New Jersey Supreme Court Eases Restrictions on "Super Lawyer" Advertising

This week, the New Jersey Supreme Court changed the ethics rules to allow lawyers, for the first time, to mention their inclusion in Super Lawyers, Best Lawyers in America, the Martindale-Hubbell AV rankings or other rating services in advertisements and other promotional materials distributed to the public.

Under the original Rule of Professional Conduct 7.1(a)(3), it was unethical for New Jersey lawyers to compare their services to those of other attorneys. Comparisons of that kind constituted “misleading advertising” under the ethics rule. However, as amended by the Supreme Court, the new ethics rule carves out an exception for ads which include the name of the rating service and a disclaimer saying, “No aspect of this advertisement has been approved by the Supreme Court.”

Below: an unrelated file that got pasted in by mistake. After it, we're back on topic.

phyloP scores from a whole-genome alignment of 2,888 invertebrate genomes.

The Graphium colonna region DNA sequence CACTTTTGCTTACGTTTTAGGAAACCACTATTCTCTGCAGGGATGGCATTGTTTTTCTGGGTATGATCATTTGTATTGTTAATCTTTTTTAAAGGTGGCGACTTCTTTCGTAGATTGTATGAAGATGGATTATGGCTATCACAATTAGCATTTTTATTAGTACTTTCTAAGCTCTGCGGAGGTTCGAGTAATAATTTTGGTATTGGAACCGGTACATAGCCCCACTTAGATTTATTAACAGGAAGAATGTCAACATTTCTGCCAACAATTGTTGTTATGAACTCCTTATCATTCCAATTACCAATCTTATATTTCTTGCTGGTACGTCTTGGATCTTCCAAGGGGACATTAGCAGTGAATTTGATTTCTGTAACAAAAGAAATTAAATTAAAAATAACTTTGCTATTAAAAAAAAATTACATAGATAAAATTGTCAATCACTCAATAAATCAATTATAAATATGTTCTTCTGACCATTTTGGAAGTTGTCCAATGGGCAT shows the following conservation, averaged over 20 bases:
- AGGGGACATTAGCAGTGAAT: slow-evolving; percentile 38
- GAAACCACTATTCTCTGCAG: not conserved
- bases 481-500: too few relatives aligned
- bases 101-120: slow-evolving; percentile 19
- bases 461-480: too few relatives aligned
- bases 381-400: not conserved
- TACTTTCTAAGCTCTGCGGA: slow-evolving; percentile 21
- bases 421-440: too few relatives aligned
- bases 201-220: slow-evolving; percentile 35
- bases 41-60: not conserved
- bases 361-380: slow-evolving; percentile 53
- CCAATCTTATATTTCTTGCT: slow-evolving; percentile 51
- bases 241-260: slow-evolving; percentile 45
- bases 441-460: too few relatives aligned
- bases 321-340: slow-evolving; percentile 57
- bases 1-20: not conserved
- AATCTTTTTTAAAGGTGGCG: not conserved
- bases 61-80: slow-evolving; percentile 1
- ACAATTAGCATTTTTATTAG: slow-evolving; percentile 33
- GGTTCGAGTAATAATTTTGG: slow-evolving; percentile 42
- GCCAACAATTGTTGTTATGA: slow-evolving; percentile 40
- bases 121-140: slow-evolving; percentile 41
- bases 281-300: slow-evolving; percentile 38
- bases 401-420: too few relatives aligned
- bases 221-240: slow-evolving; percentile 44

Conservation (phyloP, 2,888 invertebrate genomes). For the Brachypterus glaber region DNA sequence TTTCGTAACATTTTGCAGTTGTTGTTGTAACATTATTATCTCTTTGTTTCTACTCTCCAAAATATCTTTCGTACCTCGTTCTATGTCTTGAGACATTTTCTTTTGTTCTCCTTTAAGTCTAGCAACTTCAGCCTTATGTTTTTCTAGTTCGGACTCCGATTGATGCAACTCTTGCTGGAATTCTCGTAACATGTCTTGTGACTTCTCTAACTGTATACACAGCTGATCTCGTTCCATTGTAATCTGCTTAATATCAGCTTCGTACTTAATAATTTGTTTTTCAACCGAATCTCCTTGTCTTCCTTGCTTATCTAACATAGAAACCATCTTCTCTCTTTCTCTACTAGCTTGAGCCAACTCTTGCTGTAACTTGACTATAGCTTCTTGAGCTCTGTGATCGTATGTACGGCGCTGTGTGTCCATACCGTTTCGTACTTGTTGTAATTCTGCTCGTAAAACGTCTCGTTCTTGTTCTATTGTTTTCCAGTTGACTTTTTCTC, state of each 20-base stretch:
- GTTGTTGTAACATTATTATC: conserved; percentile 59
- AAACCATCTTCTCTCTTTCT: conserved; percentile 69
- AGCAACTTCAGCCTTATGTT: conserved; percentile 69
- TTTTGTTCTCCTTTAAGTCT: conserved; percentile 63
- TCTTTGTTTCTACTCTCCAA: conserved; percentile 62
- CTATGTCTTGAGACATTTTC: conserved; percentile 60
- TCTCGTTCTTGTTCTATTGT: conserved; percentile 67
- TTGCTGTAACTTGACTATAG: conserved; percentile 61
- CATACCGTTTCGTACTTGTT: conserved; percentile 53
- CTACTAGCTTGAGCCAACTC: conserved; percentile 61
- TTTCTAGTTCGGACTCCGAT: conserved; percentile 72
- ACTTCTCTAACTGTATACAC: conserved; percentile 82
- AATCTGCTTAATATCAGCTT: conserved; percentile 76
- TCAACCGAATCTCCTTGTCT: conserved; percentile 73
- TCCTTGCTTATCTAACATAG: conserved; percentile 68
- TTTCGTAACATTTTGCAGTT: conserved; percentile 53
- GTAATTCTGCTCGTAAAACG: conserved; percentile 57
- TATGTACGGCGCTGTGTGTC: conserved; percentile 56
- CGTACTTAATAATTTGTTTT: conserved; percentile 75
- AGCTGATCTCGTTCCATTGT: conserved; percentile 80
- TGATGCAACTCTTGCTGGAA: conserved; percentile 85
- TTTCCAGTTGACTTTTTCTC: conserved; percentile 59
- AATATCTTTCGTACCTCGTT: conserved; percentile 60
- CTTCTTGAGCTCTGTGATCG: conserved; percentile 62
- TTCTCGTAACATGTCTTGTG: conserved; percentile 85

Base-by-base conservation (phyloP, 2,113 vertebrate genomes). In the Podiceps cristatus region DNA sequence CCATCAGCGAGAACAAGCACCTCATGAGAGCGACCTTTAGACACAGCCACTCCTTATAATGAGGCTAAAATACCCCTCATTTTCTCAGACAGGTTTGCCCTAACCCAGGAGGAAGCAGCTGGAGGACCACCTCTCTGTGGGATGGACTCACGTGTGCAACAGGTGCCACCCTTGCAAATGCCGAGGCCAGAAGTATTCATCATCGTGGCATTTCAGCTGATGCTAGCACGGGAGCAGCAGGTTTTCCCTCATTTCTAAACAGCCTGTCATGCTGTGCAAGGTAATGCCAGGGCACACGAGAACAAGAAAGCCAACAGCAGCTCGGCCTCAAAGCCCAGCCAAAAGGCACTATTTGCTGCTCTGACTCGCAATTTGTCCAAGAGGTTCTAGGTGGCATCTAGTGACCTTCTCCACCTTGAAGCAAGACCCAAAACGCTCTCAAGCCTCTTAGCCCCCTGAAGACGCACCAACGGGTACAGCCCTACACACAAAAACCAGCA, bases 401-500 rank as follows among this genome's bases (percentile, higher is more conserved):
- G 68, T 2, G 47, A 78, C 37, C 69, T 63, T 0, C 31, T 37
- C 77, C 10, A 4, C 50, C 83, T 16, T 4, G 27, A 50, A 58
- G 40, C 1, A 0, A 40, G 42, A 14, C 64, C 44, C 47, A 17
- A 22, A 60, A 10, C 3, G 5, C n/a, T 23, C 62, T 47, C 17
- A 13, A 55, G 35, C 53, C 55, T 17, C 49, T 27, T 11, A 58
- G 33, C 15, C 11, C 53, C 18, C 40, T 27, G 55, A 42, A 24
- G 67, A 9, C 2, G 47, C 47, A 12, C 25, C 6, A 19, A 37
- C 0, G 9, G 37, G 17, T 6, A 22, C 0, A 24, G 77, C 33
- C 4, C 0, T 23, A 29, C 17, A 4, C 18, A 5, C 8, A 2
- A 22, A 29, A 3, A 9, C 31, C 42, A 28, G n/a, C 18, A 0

In addition, the justices also indicated that mentioning a lawyer’s inclusion in Super Lawyers, Best Lawyers in America or Martindale-Hubbell AV rankings would not be considered “misleading advertising” when the rating service has made an inquiry into the attorney’s fitness, the honor was not given for a price, and the ad describes the selection methodology, or at least tells the reader where the description can be found.

The changes take effect immediately. [See Notice To The Bar.]

For the record, I was selected as a New Jersey Super Lawyer in elder law and estate planning in each year from 2007 through 2009, and I was notified today that I was again selected for inclusion as a Super Lawyer in 2010. I have also attained an “AV” rating by Martindale-Hubbell. (The meaning of an “AV” rating is explained here.) Having said that, under the Supreme Court’s amended ethics rule I must add that the Super Lawyers selection methodology can be found at, and the Martindale-Hubbell selection methodology can be found here. I previously blogged about being selected as a Super Lawyer here and here.